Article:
Managing Difficult Conversations in the Workplace
The President of a company called together his senior executives and announced that the CEO had a heart attack. The CEO was hospitalized, but after surgery he was expected to make a full recovery. The President insisted on complete confidentiality until he had more information to share.
The President was a wise man. He was formal, systematic in all his dealings, good at analyzing information, a man of integrity, thoughtful and well respected.
His Head of Marketing left the meeting feeling confused, a sense of instability, emotional, and concerned. He immediately used social media to encourage all his friends to think about the CEO and believe for a fast recovery. The Head of Marketing was empathetic and warm. He was a person who needed stability and a calm, predictable working environment. He was very well liked, very good at his job and had a wide network of friends and business contacts.
Directly after the meeting, the President received a call from the media asking for a comment; the company share price dropped 10%. The next call was from the Chairman insisting the source of the leak be found and fired.
The news of the CEO’s heart attack was now only 3 hours old; the potential fall out to the business (and the family) was significant.
The President recalled his executive team kept them standing and insisted the culprit own up immediately. The Head of Marketing owned up and the remainder of the team left the room.
The President immediately put the Head of Marketing on notice saying, “I instructed you to keep what I told you in confidence. That means you agree to keep the information completely, totally secret and not to repeat the information without permission.” He continued, becoming even more analytical in his communication, “asking someone to keep a confidence is a solemn contract. You broke it.”
The Head of Marketing tried, without success, to respond. The President left the room leaving the executive confused, bruised (metaphorically speaking) and devastated that he had acted so inappropriately. His first reaction to the news was driven by feelings and a loss of certainty about his future. He’d given no thought to the family or the consequences of such news reaching the marketplace.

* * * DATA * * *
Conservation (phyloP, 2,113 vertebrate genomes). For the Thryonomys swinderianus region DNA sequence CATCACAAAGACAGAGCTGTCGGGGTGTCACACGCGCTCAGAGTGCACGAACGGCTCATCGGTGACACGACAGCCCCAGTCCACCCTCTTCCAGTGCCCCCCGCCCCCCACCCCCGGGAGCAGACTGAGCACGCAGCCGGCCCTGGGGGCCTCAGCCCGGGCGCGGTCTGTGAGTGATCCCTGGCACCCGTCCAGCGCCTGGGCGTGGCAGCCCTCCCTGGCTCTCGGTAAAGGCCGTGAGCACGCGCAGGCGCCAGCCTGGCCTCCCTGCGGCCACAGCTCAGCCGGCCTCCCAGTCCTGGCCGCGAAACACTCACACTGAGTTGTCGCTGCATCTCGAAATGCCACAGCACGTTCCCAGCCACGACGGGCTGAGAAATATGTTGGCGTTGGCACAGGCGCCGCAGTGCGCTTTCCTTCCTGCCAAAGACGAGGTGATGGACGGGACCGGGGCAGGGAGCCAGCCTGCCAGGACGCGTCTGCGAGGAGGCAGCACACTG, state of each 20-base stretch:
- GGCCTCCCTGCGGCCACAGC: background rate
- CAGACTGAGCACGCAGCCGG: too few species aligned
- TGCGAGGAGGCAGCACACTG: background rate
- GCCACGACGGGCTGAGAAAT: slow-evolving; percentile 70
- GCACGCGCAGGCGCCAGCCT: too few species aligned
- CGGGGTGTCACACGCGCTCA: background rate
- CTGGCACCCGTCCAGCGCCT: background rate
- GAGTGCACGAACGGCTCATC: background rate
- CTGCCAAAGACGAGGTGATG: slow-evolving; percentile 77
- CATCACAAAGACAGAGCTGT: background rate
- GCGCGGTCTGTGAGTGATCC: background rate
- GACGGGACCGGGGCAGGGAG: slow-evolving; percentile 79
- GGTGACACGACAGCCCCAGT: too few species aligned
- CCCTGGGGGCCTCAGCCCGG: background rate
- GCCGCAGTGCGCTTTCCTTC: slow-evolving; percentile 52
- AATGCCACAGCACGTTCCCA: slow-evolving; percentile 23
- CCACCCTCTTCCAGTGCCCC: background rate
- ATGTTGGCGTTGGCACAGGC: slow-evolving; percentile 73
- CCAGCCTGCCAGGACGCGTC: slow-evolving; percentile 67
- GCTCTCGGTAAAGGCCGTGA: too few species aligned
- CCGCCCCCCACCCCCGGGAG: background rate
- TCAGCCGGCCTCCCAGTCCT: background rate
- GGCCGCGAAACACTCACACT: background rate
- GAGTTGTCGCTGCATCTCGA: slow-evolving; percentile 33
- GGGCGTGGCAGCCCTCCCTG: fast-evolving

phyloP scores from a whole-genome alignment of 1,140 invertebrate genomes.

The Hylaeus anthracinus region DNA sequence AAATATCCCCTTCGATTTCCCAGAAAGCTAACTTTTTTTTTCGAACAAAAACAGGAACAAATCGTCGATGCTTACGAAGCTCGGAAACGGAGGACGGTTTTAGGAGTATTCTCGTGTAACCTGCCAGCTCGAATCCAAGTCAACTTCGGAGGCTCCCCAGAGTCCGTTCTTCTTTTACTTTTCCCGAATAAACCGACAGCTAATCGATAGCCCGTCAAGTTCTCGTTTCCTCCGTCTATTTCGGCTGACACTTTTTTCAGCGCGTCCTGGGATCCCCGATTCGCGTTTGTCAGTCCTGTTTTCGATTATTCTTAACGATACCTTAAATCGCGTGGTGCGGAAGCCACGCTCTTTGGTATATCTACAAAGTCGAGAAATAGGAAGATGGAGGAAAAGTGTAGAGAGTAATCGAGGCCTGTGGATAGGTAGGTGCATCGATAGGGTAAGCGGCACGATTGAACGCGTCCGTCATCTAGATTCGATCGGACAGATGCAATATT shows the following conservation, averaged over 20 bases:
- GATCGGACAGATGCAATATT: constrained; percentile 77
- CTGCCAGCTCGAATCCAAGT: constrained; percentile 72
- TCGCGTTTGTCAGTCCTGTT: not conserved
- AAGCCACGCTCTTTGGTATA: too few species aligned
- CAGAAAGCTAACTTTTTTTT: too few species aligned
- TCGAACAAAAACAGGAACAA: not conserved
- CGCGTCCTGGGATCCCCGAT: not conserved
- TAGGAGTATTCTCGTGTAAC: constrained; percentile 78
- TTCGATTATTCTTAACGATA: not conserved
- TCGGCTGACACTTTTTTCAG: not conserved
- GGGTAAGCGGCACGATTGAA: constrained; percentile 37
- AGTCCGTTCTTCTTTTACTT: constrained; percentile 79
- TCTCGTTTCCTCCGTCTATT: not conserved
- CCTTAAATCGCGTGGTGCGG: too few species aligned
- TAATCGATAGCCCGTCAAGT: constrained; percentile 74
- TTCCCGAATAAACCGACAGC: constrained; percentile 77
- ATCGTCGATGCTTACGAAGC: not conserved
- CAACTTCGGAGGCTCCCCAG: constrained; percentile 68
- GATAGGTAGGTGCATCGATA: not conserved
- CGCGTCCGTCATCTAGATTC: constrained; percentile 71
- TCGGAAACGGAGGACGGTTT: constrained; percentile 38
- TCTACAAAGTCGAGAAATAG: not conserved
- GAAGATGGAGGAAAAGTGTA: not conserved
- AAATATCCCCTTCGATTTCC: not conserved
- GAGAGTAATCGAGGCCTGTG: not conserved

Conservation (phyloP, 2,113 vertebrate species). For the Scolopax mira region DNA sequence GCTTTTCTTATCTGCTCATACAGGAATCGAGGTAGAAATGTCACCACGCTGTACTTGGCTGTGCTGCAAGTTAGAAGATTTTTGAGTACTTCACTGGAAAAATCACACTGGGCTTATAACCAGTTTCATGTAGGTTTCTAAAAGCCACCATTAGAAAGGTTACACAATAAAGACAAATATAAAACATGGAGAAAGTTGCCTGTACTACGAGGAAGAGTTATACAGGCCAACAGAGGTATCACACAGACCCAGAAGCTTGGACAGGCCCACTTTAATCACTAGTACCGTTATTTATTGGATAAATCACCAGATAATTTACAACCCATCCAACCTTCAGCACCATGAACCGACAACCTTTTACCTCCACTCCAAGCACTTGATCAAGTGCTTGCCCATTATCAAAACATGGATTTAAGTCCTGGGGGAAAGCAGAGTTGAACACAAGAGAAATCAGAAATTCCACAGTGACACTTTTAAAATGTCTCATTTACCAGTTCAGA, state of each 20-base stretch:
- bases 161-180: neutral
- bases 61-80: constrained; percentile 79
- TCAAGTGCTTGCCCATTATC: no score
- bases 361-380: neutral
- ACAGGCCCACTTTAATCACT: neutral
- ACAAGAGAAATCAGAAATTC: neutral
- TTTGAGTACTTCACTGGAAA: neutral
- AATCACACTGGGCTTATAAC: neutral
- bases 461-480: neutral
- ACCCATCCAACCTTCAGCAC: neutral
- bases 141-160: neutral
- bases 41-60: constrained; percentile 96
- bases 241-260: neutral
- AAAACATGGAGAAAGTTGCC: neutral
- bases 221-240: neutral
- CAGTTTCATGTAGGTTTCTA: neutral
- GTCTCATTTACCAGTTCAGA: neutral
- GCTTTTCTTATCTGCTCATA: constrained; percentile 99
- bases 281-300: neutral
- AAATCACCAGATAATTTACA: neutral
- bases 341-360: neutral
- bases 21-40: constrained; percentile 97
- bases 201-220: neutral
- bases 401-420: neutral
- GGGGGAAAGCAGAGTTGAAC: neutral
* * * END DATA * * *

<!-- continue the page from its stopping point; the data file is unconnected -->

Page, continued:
The reality of the situation is that the President and Head of Marketing were operating from their natural zone and they did not have the awareness to adapt.
Had both parties understood their inherent communication and behavioral styles this would have been a different scenario. The President would have emphasized the potential market risk. He would have understood the inherent behaviors of some of his team. He could have stressed the importance of not bringing emotions into the situation. The Head of Marketing would have understood his own reaction to the challenging news. He would have realized he’d be concerned about the potential loss of stability and safety in his environment and known how to manage his reaction to the news.
- Set a structured agenda and have prepared questions.
- Meet in a more formal environment in the office.
- Expect yes/no answers.
- Offer details and analysis.
- Avoid abstract ideas in communication, and keep to specifics.
- Present the research performed to come to the specific conclusion.
- Provide case studies as examples rather than having a high-level, conceptual discussion.
- Show the risks are minimized (not eliminated) in the recommendations.
- Say what you are going to do and then do it. Be very transparent.
- Provide them with newsletters and books, economic information.
How we handle responsibility for our decisions, as well as our mistakes, is a direct reflection on our character. However, without insight into our inherent communication and behavioral style we do not know our default reaction to a situation such as the Head of Marketing faced.